Image © James Castle Collection and Archive
A few months ago, the City of Boise completed the purchase of the James Castle Home Site, the West Boise property where Idaho’s most famous visual artist lived and worked from 1931 until his death in 1977.
Born deaf and possessing little ability to communicate, Castle was a self-taught artist who is recognized as one of the most important of the 20th century. His primary medium was soot and spit, applied with a stick to scraps of paper and cardboard. Today, Castle’s works are exhibited in such places as the Philadelphia Museum of Art, the Smithsonian American Art Museum, and the Boise Art Museum, which holds the largest museum collection of his pieces.
When renovations to the Castle family home are completed in 2017, our Department of Arts & History will have done more than just preserve an important cultural site; our city will also have a new space for art exhibitions, workshops, and artists-in-residence programs.
Coincidentally, October is National Arts & Humanities Month, an opportunity to reflect on the critical importance of the visual and performing arts, history, and culture in creating a unique sense of place and enhancing our livability. The City of Boise recognized this early on, and in 2008 we became one of the first cities of our size in the nation to create a separate department-level agency devoted entirely to supporting and enhancing arts and history in our community.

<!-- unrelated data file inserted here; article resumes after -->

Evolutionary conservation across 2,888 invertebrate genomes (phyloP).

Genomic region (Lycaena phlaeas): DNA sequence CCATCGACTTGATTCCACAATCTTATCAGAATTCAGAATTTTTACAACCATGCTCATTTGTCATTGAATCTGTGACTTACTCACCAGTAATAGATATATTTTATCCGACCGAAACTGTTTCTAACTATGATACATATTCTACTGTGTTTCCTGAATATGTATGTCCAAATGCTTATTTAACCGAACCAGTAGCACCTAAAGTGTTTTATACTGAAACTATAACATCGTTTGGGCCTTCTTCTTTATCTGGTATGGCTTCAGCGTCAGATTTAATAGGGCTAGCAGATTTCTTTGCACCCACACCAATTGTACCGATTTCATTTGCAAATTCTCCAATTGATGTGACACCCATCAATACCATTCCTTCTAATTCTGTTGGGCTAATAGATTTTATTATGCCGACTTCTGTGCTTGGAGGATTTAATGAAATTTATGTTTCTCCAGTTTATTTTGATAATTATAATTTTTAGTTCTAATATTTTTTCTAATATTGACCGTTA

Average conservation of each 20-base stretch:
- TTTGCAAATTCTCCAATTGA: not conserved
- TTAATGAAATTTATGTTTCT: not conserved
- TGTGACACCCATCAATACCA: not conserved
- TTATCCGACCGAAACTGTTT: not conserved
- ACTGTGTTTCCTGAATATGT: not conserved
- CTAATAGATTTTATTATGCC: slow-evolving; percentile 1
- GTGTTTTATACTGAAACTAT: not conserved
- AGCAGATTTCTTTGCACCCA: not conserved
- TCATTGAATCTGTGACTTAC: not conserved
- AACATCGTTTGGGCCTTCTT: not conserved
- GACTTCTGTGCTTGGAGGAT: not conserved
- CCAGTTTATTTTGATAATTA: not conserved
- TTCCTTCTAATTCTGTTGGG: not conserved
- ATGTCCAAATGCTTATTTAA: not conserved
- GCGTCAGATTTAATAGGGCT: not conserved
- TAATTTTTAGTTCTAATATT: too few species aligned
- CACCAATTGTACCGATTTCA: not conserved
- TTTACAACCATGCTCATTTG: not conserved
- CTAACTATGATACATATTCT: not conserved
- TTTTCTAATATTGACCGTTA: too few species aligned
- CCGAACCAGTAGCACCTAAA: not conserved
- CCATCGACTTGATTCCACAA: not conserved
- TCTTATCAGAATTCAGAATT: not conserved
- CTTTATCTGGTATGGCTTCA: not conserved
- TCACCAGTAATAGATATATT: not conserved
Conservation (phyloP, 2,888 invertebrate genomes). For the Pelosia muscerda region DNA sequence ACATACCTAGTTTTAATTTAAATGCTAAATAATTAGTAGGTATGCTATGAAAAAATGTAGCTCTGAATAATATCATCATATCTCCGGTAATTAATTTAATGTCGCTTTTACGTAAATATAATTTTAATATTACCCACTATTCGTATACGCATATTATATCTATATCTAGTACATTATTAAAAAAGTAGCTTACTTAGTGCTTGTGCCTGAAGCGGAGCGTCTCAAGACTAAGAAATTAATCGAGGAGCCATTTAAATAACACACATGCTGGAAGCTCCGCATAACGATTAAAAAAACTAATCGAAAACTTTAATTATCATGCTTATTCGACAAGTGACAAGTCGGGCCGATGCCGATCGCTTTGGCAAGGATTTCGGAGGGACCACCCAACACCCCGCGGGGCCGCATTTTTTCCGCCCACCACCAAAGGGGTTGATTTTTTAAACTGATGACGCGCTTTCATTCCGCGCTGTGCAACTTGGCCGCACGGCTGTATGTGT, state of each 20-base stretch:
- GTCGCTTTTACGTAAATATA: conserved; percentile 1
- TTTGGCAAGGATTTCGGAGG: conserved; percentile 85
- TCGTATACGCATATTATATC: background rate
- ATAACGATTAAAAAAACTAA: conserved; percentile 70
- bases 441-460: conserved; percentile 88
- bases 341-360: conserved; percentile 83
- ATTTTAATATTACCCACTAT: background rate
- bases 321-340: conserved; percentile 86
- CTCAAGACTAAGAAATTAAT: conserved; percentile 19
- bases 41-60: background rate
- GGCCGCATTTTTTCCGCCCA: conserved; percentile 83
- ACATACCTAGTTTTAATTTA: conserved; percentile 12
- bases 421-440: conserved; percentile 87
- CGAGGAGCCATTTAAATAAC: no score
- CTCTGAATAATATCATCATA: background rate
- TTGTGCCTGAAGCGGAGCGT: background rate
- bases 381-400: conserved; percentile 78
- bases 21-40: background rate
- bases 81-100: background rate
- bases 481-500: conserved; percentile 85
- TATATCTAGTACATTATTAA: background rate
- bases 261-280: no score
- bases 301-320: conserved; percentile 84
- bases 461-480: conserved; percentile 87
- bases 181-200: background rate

In the years since, the Department of Arts & History, under the leadership of Terri Schorzman, has saved 1,895 historic documents and objects, provided grants totaling more than $900,000 to 355 individuals and organizations, and built a city art collection now valued at $4.2 million. All of this and more has been accomplished on a budget that represents a mere penny on every dollar of city-wide spending.
Next month, the department will unveil a new city-wide cultural plan, which will outline ways to foster Boise’s art and culture in the years to come.
Preservation and restoration of the James Castle Home Site is an excellent example of that approach and of how relics of the past can, with foresight and determination, become our community’s treasures of the future.
Until next time …
A guest post by Mayor David Bieter, 10/15/2015
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